As some of you know, I’ve been making my handmade books at The Stone Street Press since 1980. My dear book friends have been most helpful to me along the way, especially in pointing out new directions and possible openings for me.
Finding good (and affordable) places and situations to show my books/our books is essential to continued survival, and it is apparently a considerable achievement to be able to say, after 27 years, that I am “STILL HERE”. Considering all those presses that have fallen by the wayside: “STILL HERE” is quite a boast.
I went to the NY ART BOOK FAIR (at 248 W.22) in general to check it out, but specifically to see if I could see myself doing it next year –a short visit on Friday, and back again on Sunday to spend more time.
My first impression –upon stepping in to this large airy high-ceilinged space– was decidedly mixed. The first two booths –tables, really– inside the door probably summed it all up. A prominent title at the first table urged me, or all of us, to do something four-lettered “**** FOR PEACE” –hardly original, and if it was being recommended as a recipe “for peace”, of very dubious effect. (I’ve always thought of that word “****” as suggestive of aggression and impersonal-ness. Indeed, when you think about it for a moment, “aggression” and “impersonal-ness” are two qualities more suited to making WAR than LOVE.)
The second booth was somewhat more promising. The title that caught my eye here, I first misread as “GOD IS DEAD”. It read, instead, “GOD IS DAD”. For some reason, George Bush’s “I spoke to my Real Father…” came to mind.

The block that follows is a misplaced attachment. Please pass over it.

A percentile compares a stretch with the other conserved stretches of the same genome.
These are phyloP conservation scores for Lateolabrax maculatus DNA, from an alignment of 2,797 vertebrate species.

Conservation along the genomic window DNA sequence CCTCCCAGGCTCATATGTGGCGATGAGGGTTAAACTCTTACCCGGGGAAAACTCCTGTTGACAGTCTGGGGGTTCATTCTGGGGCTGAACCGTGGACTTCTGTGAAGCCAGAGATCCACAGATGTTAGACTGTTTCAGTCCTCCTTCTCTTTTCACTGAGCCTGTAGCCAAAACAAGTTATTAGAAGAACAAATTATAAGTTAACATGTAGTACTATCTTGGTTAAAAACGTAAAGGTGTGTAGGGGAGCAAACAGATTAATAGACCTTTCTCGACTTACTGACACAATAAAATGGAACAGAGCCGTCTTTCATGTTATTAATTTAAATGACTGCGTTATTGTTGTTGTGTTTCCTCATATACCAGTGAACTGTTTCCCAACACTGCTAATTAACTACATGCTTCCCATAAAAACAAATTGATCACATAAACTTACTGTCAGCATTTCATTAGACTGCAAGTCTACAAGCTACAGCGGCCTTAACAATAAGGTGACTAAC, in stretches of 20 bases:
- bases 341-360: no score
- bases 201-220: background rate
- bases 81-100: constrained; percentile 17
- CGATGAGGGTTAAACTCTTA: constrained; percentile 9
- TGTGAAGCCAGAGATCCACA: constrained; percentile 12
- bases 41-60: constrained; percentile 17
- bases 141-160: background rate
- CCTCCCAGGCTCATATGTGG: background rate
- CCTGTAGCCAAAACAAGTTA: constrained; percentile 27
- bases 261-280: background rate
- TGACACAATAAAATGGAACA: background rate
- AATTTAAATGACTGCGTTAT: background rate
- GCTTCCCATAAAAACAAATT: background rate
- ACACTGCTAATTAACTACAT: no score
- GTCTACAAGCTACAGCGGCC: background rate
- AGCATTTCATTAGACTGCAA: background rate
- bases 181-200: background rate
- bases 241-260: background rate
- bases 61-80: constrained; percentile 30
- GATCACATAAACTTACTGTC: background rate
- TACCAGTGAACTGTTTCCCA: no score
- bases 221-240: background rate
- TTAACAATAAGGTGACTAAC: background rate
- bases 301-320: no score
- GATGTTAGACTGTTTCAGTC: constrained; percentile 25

I had limited time, and confined myself to a quick circuit on the two floors –some 120+ exhibitors of “contemporary art books, art catalogues, artist’s books, art periodicals, and ‘zines” as the fair guide had it. (The selfconscious apostrophe of ‘zine sticks out like a damaged nail, and the category might not survive this association. Which is a pity, because there is interesting stuff to be found here.)
Overall, regardless of category, everyone here is involved with being “edgy”.
The concept of the “cutting edge” in matters of art and culture, in the widest sense, is wearing more than a little thin with me. Edginess; on the edge; over the edge, have acquired a sense of narcissistic hollowness. To go with the times. (Hey, “narcissistic hollowness!!!”: can I have that on a tee-shirt. Straightaway.)
If there was once “a cutting edge”, this fair had left it far behind. It was “over the edge”, “off the cliff”, “all at sea”, “out of sight”. Wait a minute! “Out of sight”? Now we’re back in the Sixties. But you know what I mean.
I saw quite a few old friends –many of them I had in mind when I referred to “helpful old friends” above. Many I hadn’t seen for years. It was lovely to see them with their books, and to see the directions that they had gone in as this end of the publishing world waxed and waned over the years.
Esther Smith (with Dikko Faust) of Purgatory Pie Press –put www before and .com after– to see their website– showed me her new book “How to make books” (Random House) that you can find at amazon.com. It’s a goodlooking and authoritative book and comes from a vast experience. (Dikko and Esther were the first bookpeople I met when I first visited the new Center for Book Arts in 1980 –when it was at 15 Bleecker Street.)